In English, we have a number of words that are spelled the same way but sound different and have different meanings. These are called heteronyms. They shouldn't be confused with homographs which are words that are spelled the same but have different meanings, and homophones that are words that sound alike, have different meanings, and different spellings.
A common example of a heteronym is the word lead. I can lead someone to pick up a piece of lead.
An more interesting example is the word August. As a proper noun, it's the month and has emphasis on the first syllable when pronounced. As an adjective, it's describing someone and has emphasis on the second syllable when pronounced. August is also an example of a capitonym, or a word that has a different meaning when it is capitalized.
Now, you could argue that these types of words would be more common in English, given we only have 26 characters to play with when creating words. And if Chinese has tens of thousands of characters, does it run into the same problems?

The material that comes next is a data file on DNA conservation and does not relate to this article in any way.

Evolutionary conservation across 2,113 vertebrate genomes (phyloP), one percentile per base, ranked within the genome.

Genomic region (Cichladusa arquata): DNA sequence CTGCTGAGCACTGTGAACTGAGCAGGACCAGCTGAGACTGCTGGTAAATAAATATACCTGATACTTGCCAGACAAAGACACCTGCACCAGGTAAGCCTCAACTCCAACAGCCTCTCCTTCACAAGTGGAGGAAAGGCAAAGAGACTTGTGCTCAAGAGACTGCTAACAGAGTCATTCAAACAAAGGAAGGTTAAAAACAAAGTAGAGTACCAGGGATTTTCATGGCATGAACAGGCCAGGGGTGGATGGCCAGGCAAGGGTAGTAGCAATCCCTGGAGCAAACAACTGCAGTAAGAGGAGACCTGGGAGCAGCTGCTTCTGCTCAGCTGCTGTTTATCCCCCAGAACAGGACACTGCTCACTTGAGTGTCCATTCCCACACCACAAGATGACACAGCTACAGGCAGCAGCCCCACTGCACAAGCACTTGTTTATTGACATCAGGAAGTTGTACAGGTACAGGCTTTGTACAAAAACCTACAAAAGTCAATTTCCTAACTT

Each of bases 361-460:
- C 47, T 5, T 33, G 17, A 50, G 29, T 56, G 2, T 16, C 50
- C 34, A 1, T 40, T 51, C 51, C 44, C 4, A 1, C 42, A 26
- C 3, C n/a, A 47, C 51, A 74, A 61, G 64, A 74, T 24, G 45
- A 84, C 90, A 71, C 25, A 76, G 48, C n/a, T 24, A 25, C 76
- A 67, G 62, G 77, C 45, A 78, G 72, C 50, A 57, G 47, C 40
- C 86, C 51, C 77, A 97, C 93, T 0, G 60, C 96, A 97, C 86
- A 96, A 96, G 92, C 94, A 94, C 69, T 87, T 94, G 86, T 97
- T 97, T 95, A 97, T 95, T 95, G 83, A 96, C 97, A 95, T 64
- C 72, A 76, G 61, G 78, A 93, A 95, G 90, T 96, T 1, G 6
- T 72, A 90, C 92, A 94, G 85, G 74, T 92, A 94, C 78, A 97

And the answer is yes.
A simple example is this character: 还
I can use it like this:
我还没有那本书。（Wǒ hái méiyǒu nà běn shū）
In this case, the word is 还 (hái) and means "still". The sentence above means "I still don't have that book".
But exactly the same character can be: 还 (huán). It means close to the English equivalent of "return" as in returning something to someone.
Here are some other common examples:
银行 (Yínháng) – this is the word for a bank. The second character is háng. But the same character can be Xíng with a lot of different meanings.
长 is chang or zhang
了 is le or liao
着 is zhe or zhao
And so on. So you might start to understand the real challenge of automatic translation by computers. If you just type 长 how would the computer have any idea what you meant? The answer is that you have to give it context (i.e. more to go on) before it can decide that.